Abby Stein is eager to tell the “exotic” part of her story up front. “It lets me go on and focus on important things like LGBT issues,” said the 26-year-old transgender activist, author and ordained rabbi. Stein may also very well be the first Hasidic man to come out as a transgender woman. She was in Boston last week to serve as a scholar-in-residence for the day at Hebrew SeniorLife (HSL). As part of her visit, Stein met with chaplaincy interns, staff and residents, and gave a public presentation that included her autobiography, a brief history of Hasidism and the work still needed to be done on behalf of LGBTQ Jews and others. “It’s important to tell my story and mobilize logistical support,” she told JewishBoston.

Abby Stein began her life as a boy. The sixth of 13 children, her family traces its rabbinic lineage back to the Baal Shem Tov. Stein was born in the Williamsburg section of Brooklyn and educated within the strict boundaries of Hasidism and ultra-Orthodoxy. “I learned English when I was 20,” she noted. “And it was my fourth language after Hebrew, Yiddish and Aramaic.”

These days she puts her rigorous Jewish education to use in the service of studying gender and Judaism. Many of her source sheets on the subject can be found on Sefaria, an archive of Jewish texts. On the site, Stein starts from the beginning and has published source materials she has gathered on “The Genesis of (Trans)Gender.” She cites a reference in the Mishnah that asserts that Adam, the first man, “was created as both genders.”

In her presentation, Stein began dramatically: “‘Women are worth so much less than men. And do you think this is OK with Judaism?’ That is what my father said to me when I came out to him.” While her father’s reaction may be predictable, it nevertheless still stings Stein, who has not been in touch with her parents for over two years. According to her, even the most supportive parents don’t always get it right either. “When a teen comes out to their parents, the response shouldn’t just be, ‘We still love you,’” she said. “The response should be, ‘That’s amazing; let’s have a party!’”

Stein’s presentation, and even her interview with JewishBoston, was celebratory. At one point in our interview, she exclaimed: “I’m so in love with Jewish food! I love making challah. It’s beautiful.” “Beautiful” is a word Stein uses a lot, including when she discusses her former Hasidic community.

As for her own practice of Judaism, she observes rituals from her Hasidic community that still speak to her. “I haven’t missed a candle-lighting in the last three years,” she said. “I don’t believe in God, but I believe in Judaism.” Labels don’t appeal to her either. She is a member of Romemu, a community in New York City that she described as Jewish Renewal in observance. “My Jewish and spiritual practices boil down to cherry-picking,” she said. “Not only is this OK, it’s beautiful. What works for people takes on different forms, and we need to adjust rituals to survive.”

Shabbat still provides structure in Stein’s life. “The week has ended and Shabbat is coming,” she said. “I take a break from daily life. That’s a powerful spiritual and psychological message for me.”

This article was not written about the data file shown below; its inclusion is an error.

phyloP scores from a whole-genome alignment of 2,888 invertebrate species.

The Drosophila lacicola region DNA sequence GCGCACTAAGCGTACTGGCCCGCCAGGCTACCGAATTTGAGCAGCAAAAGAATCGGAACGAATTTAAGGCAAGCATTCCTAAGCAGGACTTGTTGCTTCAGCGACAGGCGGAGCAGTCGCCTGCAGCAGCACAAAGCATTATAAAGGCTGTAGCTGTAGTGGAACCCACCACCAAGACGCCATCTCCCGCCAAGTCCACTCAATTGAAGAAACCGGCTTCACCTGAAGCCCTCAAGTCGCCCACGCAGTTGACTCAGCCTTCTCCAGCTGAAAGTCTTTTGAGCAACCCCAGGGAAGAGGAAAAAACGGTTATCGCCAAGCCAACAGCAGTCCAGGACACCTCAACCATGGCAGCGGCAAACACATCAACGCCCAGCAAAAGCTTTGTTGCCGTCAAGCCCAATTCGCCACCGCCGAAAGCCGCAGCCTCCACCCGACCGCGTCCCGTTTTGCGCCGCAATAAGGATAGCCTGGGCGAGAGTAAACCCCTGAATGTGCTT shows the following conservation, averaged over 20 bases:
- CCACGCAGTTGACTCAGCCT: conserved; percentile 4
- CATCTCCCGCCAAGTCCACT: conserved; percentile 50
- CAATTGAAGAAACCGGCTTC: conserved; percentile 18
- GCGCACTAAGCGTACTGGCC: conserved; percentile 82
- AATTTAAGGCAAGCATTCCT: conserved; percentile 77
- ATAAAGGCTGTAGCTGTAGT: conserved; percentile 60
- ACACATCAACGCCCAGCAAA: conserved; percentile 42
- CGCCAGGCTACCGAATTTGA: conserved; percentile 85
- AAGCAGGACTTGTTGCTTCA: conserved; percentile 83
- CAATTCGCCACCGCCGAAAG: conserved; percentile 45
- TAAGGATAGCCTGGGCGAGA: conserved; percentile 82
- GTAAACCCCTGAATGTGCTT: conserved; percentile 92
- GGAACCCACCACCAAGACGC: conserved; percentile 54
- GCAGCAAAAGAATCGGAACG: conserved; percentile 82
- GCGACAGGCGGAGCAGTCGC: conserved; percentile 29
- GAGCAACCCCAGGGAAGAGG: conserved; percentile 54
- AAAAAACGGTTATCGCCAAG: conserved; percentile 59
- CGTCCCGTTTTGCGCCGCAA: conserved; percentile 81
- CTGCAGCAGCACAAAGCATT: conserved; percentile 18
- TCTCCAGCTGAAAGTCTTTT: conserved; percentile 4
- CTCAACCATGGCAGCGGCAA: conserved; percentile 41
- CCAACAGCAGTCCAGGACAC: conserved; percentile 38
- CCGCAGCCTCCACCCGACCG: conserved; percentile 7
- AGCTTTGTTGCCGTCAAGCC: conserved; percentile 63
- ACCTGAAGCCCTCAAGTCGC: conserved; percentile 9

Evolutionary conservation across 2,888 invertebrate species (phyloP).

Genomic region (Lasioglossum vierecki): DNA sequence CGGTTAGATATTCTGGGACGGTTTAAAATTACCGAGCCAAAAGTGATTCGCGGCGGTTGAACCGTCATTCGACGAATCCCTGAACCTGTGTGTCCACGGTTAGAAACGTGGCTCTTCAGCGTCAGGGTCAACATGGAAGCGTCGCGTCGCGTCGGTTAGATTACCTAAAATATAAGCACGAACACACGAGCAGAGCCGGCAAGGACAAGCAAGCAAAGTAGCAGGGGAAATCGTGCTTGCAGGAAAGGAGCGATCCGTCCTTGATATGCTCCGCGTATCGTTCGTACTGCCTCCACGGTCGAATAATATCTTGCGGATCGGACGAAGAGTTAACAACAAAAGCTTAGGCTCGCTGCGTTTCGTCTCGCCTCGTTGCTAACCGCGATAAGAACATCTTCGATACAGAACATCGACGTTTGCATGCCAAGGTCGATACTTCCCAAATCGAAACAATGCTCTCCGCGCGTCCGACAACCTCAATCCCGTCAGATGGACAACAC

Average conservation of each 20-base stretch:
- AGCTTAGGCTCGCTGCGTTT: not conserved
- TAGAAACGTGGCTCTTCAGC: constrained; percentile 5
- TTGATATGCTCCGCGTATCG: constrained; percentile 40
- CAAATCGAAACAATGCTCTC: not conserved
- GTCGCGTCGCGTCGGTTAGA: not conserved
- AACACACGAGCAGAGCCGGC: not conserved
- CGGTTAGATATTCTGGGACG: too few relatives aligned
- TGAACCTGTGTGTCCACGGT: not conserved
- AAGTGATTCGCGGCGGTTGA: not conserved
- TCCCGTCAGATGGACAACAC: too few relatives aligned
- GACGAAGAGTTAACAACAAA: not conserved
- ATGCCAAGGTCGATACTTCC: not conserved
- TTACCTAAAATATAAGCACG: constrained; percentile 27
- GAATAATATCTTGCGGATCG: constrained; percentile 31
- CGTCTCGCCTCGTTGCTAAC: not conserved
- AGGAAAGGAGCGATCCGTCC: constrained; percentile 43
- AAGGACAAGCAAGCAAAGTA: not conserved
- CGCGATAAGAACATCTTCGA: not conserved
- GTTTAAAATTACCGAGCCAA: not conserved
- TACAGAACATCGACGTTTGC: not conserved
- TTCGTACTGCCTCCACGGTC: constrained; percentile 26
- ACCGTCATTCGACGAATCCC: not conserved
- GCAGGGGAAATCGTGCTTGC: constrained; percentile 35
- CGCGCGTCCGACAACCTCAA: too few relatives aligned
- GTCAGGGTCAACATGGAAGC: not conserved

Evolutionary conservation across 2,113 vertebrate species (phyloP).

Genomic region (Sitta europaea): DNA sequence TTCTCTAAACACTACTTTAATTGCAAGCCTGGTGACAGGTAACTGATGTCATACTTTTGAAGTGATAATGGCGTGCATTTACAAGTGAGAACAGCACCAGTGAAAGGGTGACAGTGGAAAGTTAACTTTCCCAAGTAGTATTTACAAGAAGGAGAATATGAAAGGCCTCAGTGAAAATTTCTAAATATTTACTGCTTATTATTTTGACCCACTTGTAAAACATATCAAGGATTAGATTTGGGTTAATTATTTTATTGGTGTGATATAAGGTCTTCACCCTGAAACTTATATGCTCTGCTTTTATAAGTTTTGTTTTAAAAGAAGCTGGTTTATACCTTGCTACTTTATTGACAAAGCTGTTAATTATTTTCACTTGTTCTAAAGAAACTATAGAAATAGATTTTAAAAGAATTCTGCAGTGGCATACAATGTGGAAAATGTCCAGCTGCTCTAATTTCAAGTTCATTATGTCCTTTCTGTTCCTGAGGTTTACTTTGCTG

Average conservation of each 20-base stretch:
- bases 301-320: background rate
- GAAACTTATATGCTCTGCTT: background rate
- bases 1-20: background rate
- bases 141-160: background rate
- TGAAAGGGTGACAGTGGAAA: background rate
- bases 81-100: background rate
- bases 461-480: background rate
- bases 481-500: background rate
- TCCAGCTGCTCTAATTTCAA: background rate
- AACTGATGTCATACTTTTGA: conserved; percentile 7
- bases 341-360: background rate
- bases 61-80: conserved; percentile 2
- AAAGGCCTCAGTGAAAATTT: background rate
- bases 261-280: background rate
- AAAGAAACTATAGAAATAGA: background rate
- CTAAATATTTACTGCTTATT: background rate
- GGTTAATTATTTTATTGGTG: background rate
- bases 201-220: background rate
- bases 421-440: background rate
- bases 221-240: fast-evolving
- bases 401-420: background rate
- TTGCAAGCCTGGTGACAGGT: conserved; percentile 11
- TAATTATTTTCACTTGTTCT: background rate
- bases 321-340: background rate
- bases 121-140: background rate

After leaving the Hasidic community, Footsteps, an organization that helps ultra-Orthodox Jews transition from their communities to general society, was a source of support for Stein. “Footsteps was lifesaving for me,” she said. “It helped me in so many ways. I went to them as an immigrant in my own country.” Stein attended ESL classes and then received her high school equivalency. She interned at Manhattan’s Jewish Community Center and is now studying public policy at Columbia University.

Part of Stein’s presentation includes a video of her bat mitzvah and name change ritual at Romemu. She told her HSL audience, “You can be transgender and celebrate it in a very beautiful way.” For Stein, that meant receiving a new name by which she is known in the Jewish community. “Ritual in general should be joyous, and I was able to take joy from that ritual,” she added.

Stein also noted that one of her goals is moving from tolerance to celebration for the LGBTQ movement. “I want to create a space where we are not just tolerated, but accepted,” she said. “And where being gay and trans is beautiful. People being who they are is beautiful. Coming out is a beautiful, spiritual thing.”

Stein is optimistic about the future. She sees a lot of hope for the Modern Orthodox community. “It’s unacceptable now for a modern Orthodox rabbi to stand on a pulpit and say homophobic and transphobic things,” she noted. “The younger generations are tolerant and even celebrating LGBT people. But we can always improve on things there.”

Similarly, Stein hopes that elderly people who have been out “don’t crawl back in the closet. I’ve met with the HSL staff, and staying out here is very hopeful. As my rabbi, the late Zalman Schachter-Shalomi, said, ‘Aging is saging.’ That’s a strong message to send out to people. We see the power of our elders being open to life and having lived through experiences we’re living through now.”

Ending on a note of bittersweetness, Stein asserted she will have achieved her ultimate goal when the Hasidic community openly hates transgender people. “If they hate me, that means they acknowledge that I exist, and that is very important,” she said.